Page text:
Praising this dried-up old head trophy,

I have been keeping these old warped threads,

Covered with cobwebs,

Aih! Get more!

Get for me one more!

I am ashamed, my love, praising

This dried up trophy head!

The tattooed man is the perfect and sacred man

tattoos1

Tattooing is a major cultural aspect among the Dayak. Till today, many sport traditional designs beside contemporary ones, both men and women. It was not so back in the old days.

The Dayak believe that everything has a spiritual aspect, interconnected with each other. Man, bird, trees, all are different yet connected to one another in a universal balance. Spirits inhabit this Dayak realm, teaching and guiding the people on all matters pertaining to daily life. Farming, weaving and even tattooing was taught by these spirits. They provide guidance through signs like a particular bird call, or through dreams and intermediaries or ‘manang’.

The Ibans believe that the head holds a soul. So when a head is taken during headhunting, you also take their status and power. After the necessary rituals are perfomed, the soul/spirit becomes a part of the community, granting its power for its benefit and glory.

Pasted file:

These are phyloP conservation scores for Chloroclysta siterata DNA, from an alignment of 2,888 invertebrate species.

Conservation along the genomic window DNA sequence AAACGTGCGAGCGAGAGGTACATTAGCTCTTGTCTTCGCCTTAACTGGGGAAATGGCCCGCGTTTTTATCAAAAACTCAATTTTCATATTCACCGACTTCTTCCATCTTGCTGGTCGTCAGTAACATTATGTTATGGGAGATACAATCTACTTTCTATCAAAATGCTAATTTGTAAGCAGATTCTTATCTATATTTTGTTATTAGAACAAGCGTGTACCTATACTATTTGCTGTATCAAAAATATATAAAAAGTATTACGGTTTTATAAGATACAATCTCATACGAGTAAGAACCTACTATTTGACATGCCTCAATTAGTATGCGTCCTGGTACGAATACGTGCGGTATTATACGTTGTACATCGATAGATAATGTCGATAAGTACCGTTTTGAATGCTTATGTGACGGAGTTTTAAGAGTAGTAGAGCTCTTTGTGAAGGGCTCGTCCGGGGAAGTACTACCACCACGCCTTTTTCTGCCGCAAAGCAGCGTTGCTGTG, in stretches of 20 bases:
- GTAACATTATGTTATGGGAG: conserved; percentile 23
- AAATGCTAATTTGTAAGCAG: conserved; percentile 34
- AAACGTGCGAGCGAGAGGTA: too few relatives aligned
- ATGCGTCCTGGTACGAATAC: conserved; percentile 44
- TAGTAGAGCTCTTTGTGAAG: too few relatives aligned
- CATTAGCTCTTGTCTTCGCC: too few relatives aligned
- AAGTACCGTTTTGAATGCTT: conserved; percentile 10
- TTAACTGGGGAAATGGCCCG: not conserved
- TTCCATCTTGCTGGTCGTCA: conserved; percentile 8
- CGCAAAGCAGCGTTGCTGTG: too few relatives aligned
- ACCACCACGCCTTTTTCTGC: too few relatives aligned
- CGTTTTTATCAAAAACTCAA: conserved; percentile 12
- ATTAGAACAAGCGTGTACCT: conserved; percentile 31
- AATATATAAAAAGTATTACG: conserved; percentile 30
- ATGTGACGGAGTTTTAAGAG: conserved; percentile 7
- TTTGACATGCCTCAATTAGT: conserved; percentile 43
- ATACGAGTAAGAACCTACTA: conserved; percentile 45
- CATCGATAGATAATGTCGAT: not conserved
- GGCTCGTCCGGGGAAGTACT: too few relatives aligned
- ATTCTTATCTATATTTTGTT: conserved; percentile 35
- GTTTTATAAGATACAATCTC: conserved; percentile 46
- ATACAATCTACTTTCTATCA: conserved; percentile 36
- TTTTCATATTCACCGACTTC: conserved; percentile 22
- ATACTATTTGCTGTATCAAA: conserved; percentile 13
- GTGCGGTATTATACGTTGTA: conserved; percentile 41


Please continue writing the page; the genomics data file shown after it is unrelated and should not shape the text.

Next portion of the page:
Like a rite of passage, headhunters were marked with tattoos to acknowledge their victory. The Kayan ‘tegulun’ were tattooed on their hands to represent the number of heads taken. Common motifs among the male Ibans were the ‘bunga terung’, Garing tree (believed to be immortal) and the hornbill, a sacred bird that acted as the messenger of the Iban god of war, Lang Singalang Burong. The betel nut palm motif running down the arms and shoulders were considered a protection against evil and mischievous spirits.